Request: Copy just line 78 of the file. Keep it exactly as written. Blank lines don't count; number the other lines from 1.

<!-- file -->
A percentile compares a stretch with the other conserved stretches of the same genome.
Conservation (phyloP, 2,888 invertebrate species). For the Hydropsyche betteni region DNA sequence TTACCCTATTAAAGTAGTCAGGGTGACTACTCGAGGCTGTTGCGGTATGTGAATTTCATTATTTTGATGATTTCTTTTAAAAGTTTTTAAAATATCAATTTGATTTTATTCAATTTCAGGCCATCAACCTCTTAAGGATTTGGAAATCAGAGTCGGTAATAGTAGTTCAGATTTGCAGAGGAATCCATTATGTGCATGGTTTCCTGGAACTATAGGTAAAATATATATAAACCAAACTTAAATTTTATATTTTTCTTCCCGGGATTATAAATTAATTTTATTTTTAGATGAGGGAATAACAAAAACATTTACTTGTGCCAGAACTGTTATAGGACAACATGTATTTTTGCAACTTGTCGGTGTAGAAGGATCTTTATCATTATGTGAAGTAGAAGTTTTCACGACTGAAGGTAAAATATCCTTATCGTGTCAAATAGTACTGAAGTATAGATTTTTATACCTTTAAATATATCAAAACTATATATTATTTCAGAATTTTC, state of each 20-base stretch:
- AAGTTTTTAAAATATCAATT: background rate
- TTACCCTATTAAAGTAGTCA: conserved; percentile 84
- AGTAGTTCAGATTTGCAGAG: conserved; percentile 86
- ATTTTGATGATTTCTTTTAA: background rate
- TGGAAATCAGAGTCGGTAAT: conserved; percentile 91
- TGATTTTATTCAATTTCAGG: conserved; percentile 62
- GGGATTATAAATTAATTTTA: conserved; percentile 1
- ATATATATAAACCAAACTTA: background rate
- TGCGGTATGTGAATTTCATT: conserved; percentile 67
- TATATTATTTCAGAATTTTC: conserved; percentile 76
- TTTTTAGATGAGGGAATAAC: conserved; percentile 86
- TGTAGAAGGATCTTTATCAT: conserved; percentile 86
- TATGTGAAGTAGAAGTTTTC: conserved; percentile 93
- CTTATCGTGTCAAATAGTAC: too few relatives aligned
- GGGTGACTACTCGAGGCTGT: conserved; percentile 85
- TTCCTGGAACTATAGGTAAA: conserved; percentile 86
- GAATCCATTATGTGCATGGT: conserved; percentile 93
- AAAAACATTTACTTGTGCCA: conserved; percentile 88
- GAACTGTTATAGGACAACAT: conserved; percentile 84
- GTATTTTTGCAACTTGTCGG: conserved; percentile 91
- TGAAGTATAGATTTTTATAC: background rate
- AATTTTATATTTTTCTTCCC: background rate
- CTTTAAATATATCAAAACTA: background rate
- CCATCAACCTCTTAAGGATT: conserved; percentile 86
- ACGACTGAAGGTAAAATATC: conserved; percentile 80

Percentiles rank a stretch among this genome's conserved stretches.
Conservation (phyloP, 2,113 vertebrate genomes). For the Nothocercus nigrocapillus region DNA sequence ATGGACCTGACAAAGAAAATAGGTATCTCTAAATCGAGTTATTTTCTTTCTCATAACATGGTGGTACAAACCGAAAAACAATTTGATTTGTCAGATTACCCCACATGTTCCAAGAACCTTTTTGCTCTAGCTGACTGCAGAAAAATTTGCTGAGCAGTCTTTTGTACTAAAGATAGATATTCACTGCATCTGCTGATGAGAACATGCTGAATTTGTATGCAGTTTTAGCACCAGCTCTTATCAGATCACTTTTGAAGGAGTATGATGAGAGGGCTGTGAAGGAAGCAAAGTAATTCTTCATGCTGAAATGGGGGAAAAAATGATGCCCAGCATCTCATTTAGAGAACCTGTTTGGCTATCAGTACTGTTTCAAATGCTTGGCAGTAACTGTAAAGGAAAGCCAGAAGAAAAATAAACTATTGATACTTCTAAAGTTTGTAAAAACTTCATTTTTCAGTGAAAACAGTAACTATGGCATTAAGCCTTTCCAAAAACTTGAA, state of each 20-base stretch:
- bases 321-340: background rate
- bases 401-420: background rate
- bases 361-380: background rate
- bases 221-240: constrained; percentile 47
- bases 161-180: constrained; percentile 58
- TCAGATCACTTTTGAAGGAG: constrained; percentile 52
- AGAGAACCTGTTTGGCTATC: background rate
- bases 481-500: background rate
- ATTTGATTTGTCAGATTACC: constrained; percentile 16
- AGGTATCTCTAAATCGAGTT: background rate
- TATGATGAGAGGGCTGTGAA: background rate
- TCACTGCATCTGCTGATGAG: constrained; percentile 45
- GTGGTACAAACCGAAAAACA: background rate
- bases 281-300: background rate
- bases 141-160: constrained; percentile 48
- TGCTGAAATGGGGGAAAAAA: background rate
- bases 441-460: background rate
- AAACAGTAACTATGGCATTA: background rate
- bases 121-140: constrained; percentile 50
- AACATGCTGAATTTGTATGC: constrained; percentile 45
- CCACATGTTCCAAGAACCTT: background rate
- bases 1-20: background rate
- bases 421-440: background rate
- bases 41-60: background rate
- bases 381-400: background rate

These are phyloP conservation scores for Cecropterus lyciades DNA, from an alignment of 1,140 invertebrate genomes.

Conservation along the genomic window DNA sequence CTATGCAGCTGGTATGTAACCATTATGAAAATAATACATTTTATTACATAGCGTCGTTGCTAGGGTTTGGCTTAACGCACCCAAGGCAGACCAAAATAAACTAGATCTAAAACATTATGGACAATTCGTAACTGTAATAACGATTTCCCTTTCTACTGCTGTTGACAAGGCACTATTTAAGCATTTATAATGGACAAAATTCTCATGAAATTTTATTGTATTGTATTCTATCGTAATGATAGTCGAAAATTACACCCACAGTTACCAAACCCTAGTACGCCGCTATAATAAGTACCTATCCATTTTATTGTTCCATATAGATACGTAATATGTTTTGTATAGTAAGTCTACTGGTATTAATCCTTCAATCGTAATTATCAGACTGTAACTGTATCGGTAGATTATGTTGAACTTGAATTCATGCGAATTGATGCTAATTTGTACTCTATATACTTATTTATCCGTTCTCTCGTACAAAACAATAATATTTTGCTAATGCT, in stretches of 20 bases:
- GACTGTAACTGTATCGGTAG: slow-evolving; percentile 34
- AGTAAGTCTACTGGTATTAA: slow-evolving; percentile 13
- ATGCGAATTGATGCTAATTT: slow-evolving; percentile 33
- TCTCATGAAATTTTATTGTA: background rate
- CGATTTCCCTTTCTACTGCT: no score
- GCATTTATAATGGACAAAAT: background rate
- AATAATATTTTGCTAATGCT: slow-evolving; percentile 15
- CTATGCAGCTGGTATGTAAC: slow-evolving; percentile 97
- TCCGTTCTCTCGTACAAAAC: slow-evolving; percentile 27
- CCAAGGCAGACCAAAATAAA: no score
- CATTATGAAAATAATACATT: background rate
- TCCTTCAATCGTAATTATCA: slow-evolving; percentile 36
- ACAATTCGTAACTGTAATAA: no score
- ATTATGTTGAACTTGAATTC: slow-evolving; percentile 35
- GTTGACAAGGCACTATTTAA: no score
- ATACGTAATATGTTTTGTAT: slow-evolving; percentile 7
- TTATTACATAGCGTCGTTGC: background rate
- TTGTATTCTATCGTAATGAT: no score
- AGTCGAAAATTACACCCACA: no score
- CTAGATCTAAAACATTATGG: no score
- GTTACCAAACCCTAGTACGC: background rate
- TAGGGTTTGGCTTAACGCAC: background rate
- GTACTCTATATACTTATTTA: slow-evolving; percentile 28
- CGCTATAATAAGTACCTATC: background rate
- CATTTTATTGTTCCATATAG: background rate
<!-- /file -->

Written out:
- TAGGGTTTGGCTTAACGCAC: background rate